It is important for Vermonters who are affected by Lyme disease to be aware of the controversy around diagnosis and treatment, so they can make informed choices about their health care. Medical professionals in Vermont approach the diagnosis and treatment of Lyme disease in different ways. Some professionals and institutions believe a CDC positive blood test, or an EM rash, must be present to diagnose Lyme disease. Others understand that symptoms may be present without a rash, and the timing of Lyme blood tests, or use of prophylactic antibiotics, can affect test outcomes.
Some practitioners see Lyme as a simple infection easily cured by a short course of antibiotics. Others have patients who have experienced Lyme as a complex disease that requires comprehensive treatment.
Lyme disease may present in a traditional way, with joint pain, fevers, and a bulls-eye rash. Lyme disease has also presented as emotional difficulties, memory loss, or extreme tiredness – without the presence of joint pain, or a bulls-eye rash. In children, Lyme can mimic ADHD or learning disabilities.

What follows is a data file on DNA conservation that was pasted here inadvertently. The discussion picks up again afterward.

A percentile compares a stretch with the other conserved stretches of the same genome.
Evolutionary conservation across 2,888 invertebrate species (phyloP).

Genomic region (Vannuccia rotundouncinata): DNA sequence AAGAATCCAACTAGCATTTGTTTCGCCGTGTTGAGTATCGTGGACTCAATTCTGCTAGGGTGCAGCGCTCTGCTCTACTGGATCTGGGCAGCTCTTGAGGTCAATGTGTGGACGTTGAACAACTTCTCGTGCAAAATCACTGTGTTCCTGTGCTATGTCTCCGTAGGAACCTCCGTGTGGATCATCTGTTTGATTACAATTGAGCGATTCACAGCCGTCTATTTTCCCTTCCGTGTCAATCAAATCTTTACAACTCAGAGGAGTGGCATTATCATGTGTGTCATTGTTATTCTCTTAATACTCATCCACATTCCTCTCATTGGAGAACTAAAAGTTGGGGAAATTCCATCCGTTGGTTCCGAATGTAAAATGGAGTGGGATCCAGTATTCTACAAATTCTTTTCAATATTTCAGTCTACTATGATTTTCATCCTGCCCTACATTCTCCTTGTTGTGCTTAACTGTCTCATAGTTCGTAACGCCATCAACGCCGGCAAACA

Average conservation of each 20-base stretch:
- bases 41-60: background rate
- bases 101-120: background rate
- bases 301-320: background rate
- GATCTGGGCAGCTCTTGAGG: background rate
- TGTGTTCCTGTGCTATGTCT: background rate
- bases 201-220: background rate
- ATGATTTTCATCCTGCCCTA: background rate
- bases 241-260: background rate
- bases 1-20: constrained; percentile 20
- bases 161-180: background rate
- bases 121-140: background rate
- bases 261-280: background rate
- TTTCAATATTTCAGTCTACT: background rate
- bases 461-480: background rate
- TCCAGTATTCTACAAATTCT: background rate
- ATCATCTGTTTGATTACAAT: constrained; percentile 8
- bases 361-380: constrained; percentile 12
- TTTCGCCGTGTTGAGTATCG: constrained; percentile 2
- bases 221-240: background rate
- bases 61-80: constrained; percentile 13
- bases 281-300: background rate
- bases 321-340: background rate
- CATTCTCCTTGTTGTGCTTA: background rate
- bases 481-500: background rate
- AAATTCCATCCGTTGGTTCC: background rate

People with tick-borne diseases may be misdiagnosed with other diseases including mood and anxiety disorders, heart problems, Lupus, Fibromyalgia, Chronic fatigue syndrome, Arthritis, and more. Some Lyme patients have been referred (inappropriately) for psychiatric help.
Not all Vermont physicians have accurate information about diagnosing and treating Lyme disease. It is okay to ask your medical practitioner about their training, and how they choose to diagnose and treat Lyme and tick-borne diseases. Vermont doctors may attend physician trainings that offer additional perspectives and information to consider, along with CDC/IDSA recommendations.
It is important to diagnose co-infections. Anaplasmosis, Powassan virus, Erlichiosis, and other tick-borne pathogens have been found in Vermont. Vermonters who remain ill after treatment for Lyme disease may have co-infections such as Babesia or Bartonella that require different treatment.